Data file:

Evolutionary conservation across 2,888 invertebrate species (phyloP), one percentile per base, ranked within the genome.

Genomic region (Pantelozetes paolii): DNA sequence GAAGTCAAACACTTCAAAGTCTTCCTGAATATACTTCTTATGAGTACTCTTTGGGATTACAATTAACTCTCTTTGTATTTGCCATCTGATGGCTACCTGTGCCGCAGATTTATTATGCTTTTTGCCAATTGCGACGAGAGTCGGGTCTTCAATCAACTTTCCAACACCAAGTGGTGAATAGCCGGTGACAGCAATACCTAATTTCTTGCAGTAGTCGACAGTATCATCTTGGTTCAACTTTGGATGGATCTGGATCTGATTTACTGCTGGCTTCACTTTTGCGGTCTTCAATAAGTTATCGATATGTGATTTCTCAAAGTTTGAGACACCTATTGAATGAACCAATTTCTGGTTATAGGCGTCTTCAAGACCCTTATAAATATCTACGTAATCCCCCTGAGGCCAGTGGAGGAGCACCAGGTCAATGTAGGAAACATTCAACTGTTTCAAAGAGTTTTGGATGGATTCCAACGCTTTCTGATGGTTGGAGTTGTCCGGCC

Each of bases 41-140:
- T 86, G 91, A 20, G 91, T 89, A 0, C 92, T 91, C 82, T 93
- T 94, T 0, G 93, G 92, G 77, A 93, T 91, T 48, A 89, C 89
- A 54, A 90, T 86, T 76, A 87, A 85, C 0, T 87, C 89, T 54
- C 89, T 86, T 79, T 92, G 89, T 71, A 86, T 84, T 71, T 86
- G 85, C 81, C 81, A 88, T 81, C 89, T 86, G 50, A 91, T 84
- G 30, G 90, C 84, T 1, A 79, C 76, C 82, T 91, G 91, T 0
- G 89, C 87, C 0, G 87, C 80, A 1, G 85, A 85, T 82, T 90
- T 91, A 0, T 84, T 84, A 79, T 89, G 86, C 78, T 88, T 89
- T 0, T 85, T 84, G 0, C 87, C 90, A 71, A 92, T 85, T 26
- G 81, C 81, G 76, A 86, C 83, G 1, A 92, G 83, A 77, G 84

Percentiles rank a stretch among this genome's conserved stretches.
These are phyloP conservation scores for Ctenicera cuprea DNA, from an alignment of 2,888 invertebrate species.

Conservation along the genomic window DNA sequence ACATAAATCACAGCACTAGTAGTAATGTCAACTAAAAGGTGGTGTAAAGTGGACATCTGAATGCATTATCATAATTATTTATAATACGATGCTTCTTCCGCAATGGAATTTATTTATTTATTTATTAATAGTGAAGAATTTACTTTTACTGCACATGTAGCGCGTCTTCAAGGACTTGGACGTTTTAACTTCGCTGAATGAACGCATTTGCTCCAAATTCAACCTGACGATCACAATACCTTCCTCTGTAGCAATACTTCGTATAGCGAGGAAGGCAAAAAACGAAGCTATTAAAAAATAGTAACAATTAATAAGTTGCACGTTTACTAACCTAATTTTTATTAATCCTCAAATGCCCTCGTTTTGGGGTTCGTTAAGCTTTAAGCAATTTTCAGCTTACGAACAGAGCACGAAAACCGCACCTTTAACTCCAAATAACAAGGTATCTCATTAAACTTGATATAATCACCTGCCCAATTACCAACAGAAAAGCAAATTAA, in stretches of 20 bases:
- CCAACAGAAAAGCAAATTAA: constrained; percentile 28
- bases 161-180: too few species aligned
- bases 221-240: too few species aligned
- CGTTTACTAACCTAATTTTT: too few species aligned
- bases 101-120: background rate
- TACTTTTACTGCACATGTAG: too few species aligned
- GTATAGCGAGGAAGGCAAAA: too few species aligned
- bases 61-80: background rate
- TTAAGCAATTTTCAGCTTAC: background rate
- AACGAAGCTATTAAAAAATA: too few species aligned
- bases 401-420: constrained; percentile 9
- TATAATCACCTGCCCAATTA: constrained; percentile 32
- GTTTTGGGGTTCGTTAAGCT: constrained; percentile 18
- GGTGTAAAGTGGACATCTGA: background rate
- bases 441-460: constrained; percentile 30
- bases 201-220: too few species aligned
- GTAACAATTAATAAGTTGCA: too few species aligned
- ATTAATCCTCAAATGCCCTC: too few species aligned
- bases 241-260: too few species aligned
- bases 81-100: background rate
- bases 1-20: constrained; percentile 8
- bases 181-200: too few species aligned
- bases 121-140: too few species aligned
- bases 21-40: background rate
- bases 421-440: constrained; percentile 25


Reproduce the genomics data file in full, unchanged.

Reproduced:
Evolutionary conservation across 2,888 invertebrate species (phyloP), one percentile per base, ranked within the genome.

Genomic region (Pantelozetes paolii): DNA sequence GAAGTCAAACACTTCAAAGTCTTCCTGAATATACTTCTTATGAGTACTCTTTGGGATTACAATTAACTCTCTTTGTATTTGCCATCTGATGGCTACCTGTGCCGCAGATTTATTATGCTTTTTGCCAATTGCGACGAGAGTCGGGTCTTCAATCAACTTTCCAACACCAAGTGGTGAATAGCCGGTGACAGCAATACCTAATTTCTTGCAGTAGTCGACAGTATCATCTTGGTTCAACTTTGGATGGATCTGGATCTGATTTACTGCTGGCTTCACTTTTGCGGTCTTCAATAAGTTATCGATATGTGATTTCTCAAAGTTTGAGACACCTATTGAATGAACCAATTTCTGGTTATAGGCGTCTTCAAGACCCTTATAAATATCTACGTAATCCCCCTGAGGCCAGTGGAGGAGCACCAGGTCAATGTAGGAAACATTCAACTGTTTCAAAGAGTTTTGGATGGATTCCAACGCTTTCTGATGGTTGGAGTTGTCCGGCC

Each of bases 41-140:
- T 86, G 91, A 20, G 91, T 89, A 0, C 92, T 91, C 82, T 93
- T 94, T 0, G 93, G 92, G 77, A 93, T 91, T 48, A 89, C 89
- A 54, A 90, T 86, T 76, A 87, A 85, C 0, T 87, C 89, T 54
- C 89, T 86, T 79, T 92, G 89, T 71, A 86, T 84, T 71, T 86
- G 85, C 81, C 81, A 88, T 81, C 89, T 86, G 50, A 91, T 84
- G 30, G 90, C 84, T 1, A 79, C 76, C 82, T 91, G 91, T 0
- G 89, C 87, C 0, G 87, C 80, A 1, G 85, A 85, T 82, T 90
- T 91, A 0, T 84, T 84, A 79, T 89, G 86, C 78, T 88, T 89
- T 0, T 85, T 84, G 0, C 87, C 90, A 71, A 92, T 85, T 26
- G 81, C 81, G 76, A 86, C 83, G 1, A 92, G 83, A 77, G 84

Percentiles rank a stretch among this genome's conserved stretches.
These are phyloP conservation scores for Ctenicera cuprea DNA, from an alignment of 2,888 invertebrate species.

Conservation along the genomic window DNA sequence ACATAAATCACAGCACTAGTAGTAATGTCAACTAAAAGGTGGTGTAAAGTGGACATCTGAATGCATTATCATAATTATTTATAATACGATGCTTCTTCCGCAATGGAATTTATTTATTTATTTATTAATAGTGAAGAATTTACTTTTACTGCACATGTAGCGCGTCTTCAAGGACTTGGACGTTTTAACTTCGCTGAATGAACGCATTTGCTCCAAATTCAACCTGACGATCACAATACCTTCCTCTGTAGCAATACTTCGTATAGCGAGGAAGGCAAAAAACGAAGCTATTAAAAAATAGTAACAATTAATAAGTTGCACGTTTACTAACCTAATTTTTATTAATCCTCAAATGCCCTCGTTTTGGGGTTCGTTAAGCTTTAAGCAATTTTCAGCTTACGAACAGAGCACGAAAACCGCACCTTTAACTCCAAATAACAAGGTATCTCATTAAACTTGATATAATCACCTGCCCAATTACCAACAGAAAAGCAAATTAA, in stretches of 20 bases:
- CCAACAGAAAAGCAAATTAA: constrained; percentile 28
- bases 161-180: too few species aligned
- bases 221-240: too few species aligned
- CGTTTACTAACCTAATTTTT: too few species aligned
- bases 101-120: background rate
- TACTTTTACTGCACATGTAG: too few species aligned
- GTATAGCGAGGAAGGCAAAA: too few species aligned
- bases 61-80: background rate
- TTAAGCAATTTTCAGCTTAC: background rate
- AACGAAGCTATTAAAAAATA: too few species aligned
- bases 401-420: constrained; percentile 9
- TATAATCACCTGCCCAATTA: constrained; percentile 32
- GTTTTGGGGTTCGTTAAGCT: constrained; percentile 18
- GGTGTAAAGTGGACATCTGA: background rate
- bases 441-460: constrained; percentile 30
- bases 201-220: too few species aligned
- GTAACAATTAATAAGTTGCA: too few species aligned
- ATTAATCCTCAAATGCCCTC: too few species aligned
- bases 241-260: too few species aligned
- bases 81-100: background rate
- bases 1-20: constrained; percentile 8
- bases 181-200: too few species aligned
- bases 121-140: too few species aligned
- bases 21-40: background rate
- bases 421-440: constrained; percentile 25